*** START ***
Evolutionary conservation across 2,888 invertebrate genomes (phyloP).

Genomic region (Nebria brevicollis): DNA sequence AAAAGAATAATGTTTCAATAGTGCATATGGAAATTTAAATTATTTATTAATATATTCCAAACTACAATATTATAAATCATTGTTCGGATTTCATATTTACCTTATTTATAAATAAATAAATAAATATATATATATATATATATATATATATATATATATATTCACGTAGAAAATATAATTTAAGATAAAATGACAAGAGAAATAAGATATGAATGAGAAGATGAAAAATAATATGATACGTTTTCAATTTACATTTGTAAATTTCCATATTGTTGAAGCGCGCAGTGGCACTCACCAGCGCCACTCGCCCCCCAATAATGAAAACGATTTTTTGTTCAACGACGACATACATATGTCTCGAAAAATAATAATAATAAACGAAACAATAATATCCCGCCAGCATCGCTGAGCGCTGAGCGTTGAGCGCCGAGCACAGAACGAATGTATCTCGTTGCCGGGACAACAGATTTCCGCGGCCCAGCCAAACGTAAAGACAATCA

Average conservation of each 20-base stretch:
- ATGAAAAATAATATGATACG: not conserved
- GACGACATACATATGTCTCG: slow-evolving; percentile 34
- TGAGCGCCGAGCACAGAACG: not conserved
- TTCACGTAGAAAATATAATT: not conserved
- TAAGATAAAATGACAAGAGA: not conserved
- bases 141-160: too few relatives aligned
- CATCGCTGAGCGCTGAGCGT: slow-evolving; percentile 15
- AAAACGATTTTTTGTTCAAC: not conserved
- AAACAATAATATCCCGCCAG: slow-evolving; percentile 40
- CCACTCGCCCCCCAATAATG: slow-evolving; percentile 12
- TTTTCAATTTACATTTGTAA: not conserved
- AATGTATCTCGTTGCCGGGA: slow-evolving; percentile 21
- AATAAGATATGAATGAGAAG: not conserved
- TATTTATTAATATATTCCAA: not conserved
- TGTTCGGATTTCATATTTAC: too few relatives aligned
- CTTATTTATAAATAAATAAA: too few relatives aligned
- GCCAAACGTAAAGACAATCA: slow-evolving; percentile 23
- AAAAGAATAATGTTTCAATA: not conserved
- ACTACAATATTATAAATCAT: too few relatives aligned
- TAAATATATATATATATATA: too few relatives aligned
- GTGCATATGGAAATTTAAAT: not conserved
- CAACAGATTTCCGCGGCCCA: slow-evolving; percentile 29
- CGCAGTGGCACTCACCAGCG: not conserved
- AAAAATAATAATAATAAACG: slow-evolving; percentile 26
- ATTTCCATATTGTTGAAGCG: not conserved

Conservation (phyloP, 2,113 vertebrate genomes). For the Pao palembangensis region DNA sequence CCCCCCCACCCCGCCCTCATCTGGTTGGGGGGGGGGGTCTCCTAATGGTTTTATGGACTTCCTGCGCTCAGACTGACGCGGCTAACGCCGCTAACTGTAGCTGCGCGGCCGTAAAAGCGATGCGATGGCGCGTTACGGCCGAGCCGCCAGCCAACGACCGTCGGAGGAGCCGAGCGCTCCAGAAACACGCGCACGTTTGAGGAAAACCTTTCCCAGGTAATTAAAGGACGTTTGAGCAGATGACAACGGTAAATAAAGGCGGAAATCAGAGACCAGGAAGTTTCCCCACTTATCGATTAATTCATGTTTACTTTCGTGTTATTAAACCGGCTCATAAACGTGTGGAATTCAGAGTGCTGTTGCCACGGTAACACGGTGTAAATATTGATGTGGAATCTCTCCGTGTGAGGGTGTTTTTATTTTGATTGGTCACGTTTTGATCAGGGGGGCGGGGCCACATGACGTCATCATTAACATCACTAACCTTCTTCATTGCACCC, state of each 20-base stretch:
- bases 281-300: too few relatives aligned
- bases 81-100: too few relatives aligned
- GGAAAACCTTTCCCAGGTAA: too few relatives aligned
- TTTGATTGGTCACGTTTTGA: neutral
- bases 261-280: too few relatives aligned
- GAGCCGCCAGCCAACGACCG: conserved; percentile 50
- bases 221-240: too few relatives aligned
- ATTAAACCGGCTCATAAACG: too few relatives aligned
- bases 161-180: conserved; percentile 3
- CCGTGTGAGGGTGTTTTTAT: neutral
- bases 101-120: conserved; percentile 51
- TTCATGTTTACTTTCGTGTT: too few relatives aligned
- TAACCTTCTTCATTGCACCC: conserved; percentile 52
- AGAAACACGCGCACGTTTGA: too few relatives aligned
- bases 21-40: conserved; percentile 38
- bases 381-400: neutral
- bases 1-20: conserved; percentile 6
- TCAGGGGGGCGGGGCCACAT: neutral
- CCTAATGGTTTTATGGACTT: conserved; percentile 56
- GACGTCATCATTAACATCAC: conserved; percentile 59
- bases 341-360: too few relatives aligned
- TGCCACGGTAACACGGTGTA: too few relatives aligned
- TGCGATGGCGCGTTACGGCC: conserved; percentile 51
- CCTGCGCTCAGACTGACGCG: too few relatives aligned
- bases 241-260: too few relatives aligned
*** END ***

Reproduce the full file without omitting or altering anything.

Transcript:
Evolutionary conservation across 2,888 invertebrate genomes (phyloP).

Genomic region (Nebria brevicollis): DNA sequence AAAAGAATAATGTTTCAATAGTGCATATGGAAATTTAAATTATTTATTAATATATTCCAAACTACAATATTATAAATCATTGTTCGGATTTCATATTTACCTTATTTATAAATAAATAAATAAATATATATATATATATATATATATATATATATATATATTCACGTAGAAAATATAATTTAAGATAAAATGACAAGAGAAATAAGATATGAATGAGAAGATGAAAAATAATATGATACGTTTTCAATTTACATTTGTAAATTTCCATATTGTTGAAGCGCGCAGTGGCACTCACCAGCGCCACTCGCCCCCCAATAATGAAAACGATTTTTTGTTCAACGACGACATACATATGTCTCGAAAAATAATAATAATAAACGAAACAATAATATCCCGCCAGCATCGCTGAGCGCTGAGCGTTGAGCGCCGAGCACAGAACGAATGTATCTCGTTGCCGGGACAACAGATTTCCGCGGCCCAGCCAAACGTAAAGACAATCA

Average conservation of each 20-base stretch:
- ATGAAAAATAATATGATACG: not conserved
- GACGACATACATATGTCTCG: slow-evolving; percentile 34
- TGAGCGCCGAGCACAGAACG: not conserved
- TTCACGTAGAAAATATAATT: not conserved
- TAAGATAAAATGACAAGAGA: not conserved
- bases 141-160: too few relatives aligned
- CATCGCTGAGCGCTGAGCGT: slow-evolving; percentile 15
- AAAACGATTTTTTGTTCAAC: not conserved
- AAACAATAATATCCCGCCAG: slow-evolving; percentile 40
- CCACTCGCCCCCCAATAATG: slow-evolving; percentile 12
- TTTTCAATTTACATTTGTAA: not conserved
- AATGTATCTCGTTGCCGGGA: slow-evolving; percentile 21
- AATAAGATATGAATGAGAAG: not conserved
- TATTTATTAATATATTCCAA: not conserved
- TGTTCGGATTTCATATTTAC: too few relatives aligned
- CTTATTTATAAATAAATAAA: too few relatives aligned
- GCCAAACGTAAAGACAATCA: slow-evolving; percentile 23
- AAAAGAATAATGTTTCAATA: not conserved
- ACTACAATATTATAAATCAT: too few relatives aligned
- TAAATATATATATATATATA: too few relatives aligned
- GTGCATATGGAAATTTAAAT: not conserved
- CAACAGATTTCCGCGGCCCA: slow-evolving; percentile 29
- CGCAGTGGCACTCACCAGCG: not conserved
- AAAAATAATAATAATAAACG: slow-evolving; percentile 26
- ATTTCCATATTGTTGAAGCG: not conserved

Conservation (phyloP, 2,113 vertebrate genomes). For the Pao palembangensis region DNA sequence CCCCCCCACCCCGCCCTCATCTGGTTGGGGGGGGGGGTCTCCTAATGGTTTTATGGACTTCCTGCGCTCAGACTGACGCGGCTAACGCCGCTAACTGTAGCTGCGCGGCCGTAAAAGCGATGCGATGGCGCGTTACGGCCGAGCCGCCAGCCAACGACCGTCGGAGGAGCCGAGCGCTCCAGAAACACGCGCACGTTTGAGGAAAACCTTTCCCAGGTAATTAAAGGACGTTTGAGCAGATGACAACGGTAAATAAAGGCGGAAATCAGAGACCAGGAAGTTTCCCCACTTATCGATTAATTCATGTTTACTTTCGTGTTATTAAACCGGCTCATAAACGTGTGGAATTCAGAGTGCTGTTGCCACGGTAACACGGTGTAAATATTGATGTGGAATCTCTCCGTGTGAGGGTGTTTTTATTTTGATTGGTCACGTTTTGATCAGGGGGGCGGGGCCACATGACGTCATCATTAACATCACTAACCTTCTTCATTGCACCC, state of each 20-base stretch:
- bases 281-300: too few relatives aligned
- bases 81-100: too few relatives aligned
- GGAAAACCTTTCCCAGGTAA: too few relatives aligned
- TTTGATTGGTCACGTTTTGA: neutral
- bases 261-280: too few relatives aligned
- GAGCCGCCAGCCAACGACCG: conserved; percentile 50
- bases 221-240: too few relatives aligned
- ATTAAACCGGCTCATAAACG: too few relatives aligned
- bases 161-180: conserved; percentile 3
- CCGTGTGAGGGTGTTTTTAT: neutral
- bases 101-120: conserved; percentile 51
- TTCATGTTTACTTTCGTGTT: too few relatives aligned
- TAACCTTCTTCATTGCACCC: conserved; percentile 52
- AGAAACACGCGCACGTTTGA: too few relatives aligned
- bases 21-40: conserved; percentile 38
- bases 381-400: neutral
- bases 1-20: conserved; percentile 6
- TCAGGGGGGCGGGGCCACAT: neutral
- CCTAATGGTTTTATGGACTT: conserved; percentile 56
- GACGTCATCATTAACATCAC: conserved; percentile 59
- bases 341-360: too few relatives aligned
- TGCCACGGTAACACGGTGTA: too few relatives aligned
- TGCGATGGCGCGTTACGGCC: conserved; percentile 51
- CCTGCGCTCAGACTGACGCG: too few relatives aligned
- bases 241-260: too few relatives aligned